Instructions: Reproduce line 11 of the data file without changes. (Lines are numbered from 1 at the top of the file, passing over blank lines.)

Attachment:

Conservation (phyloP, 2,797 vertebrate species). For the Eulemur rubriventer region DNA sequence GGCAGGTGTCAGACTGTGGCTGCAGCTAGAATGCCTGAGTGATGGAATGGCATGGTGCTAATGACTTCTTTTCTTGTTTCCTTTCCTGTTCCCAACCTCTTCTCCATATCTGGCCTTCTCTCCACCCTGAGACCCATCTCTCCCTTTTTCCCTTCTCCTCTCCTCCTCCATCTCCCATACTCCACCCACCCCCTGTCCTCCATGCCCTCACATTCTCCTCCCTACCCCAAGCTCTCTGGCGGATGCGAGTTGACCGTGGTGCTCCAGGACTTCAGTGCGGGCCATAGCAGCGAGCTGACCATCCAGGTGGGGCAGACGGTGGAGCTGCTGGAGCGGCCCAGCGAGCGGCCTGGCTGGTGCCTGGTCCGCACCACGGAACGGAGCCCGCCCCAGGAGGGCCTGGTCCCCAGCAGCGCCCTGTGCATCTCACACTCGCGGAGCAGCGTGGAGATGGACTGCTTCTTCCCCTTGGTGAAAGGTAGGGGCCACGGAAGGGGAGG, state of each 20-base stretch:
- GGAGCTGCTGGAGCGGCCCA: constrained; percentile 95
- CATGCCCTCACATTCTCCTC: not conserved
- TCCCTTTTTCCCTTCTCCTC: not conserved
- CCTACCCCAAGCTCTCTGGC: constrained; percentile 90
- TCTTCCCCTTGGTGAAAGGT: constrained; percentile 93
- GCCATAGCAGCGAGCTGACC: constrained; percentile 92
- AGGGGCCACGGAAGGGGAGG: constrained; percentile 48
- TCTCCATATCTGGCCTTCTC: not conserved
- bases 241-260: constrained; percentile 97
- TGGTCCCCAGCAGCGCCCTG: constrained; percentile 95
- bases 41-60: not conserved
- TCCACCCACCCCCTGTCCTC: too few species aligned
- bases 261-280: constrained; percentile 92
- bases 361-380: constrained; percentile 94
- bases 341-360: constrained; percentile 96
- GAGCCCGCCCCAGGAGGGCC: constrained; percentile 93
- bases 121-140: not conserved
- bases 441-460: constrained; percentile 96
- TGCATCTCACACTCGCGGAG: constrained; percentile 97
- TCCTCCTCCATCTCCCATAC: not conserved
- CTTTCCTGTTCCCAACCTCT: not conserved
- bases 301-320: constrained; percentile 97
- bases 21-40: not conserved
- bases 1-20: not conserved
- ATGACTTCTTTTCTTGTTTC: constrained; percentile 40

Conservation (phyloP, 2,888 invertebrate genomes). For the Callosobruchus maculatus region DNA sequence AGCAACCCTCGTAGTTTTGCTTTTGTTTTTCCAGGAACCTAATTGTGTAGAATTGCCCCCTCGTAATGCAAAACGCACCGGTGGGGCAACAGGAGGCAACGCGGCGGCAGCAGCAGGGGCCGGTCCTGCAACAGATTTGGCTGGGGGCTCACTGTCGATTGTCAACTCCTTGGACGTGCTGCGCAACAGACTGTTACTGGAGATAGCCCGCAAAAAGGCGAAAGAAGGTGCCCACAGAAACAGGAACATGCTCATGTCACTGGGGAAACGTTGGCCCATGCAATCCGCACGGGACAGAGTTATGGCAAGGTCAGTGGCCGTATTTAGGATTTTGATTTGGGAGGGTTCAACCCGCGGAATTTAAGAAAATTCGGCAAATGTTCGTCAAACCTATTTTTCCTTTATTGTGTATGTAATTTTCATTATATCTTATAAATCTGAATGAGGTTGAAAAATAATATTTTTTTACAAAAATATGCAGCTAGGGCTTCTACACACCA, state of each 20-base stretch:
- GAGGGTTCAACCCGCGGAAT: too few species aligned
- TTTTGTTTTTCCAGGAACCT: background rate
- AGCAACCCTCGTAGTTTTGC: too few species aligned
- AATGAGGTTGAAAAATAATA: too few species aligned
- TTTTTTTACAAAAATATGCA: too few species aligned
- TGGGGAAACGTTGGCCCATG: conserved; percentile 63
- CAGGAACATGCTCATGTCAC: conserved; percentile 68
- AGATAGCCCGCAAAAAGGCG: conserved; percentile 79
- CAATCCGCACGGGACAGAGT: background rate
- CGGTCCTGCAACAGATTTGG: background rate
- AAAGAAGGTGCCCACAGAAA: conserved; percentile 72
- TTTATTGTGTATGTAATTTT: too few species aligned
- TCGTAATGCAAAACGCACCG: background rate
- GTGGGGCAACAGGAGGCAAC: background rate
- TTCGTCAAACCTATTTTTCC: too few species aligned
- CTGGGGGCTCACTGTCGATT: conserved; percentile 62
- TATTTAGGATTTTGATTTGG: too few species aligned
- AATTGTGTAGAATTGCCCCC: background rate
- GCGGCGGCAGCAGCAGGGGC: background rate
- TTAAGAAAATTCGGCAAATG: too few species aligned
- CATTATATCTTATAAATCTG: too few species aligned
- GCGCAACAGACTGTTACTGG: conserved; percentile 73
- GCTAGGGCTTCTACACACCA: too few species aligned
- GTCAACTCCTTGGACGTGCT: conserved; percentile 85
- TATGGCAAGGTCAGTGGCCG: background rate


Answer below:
- TGGTCCCCAGCAGCGCCCTG: constrained; percentile 95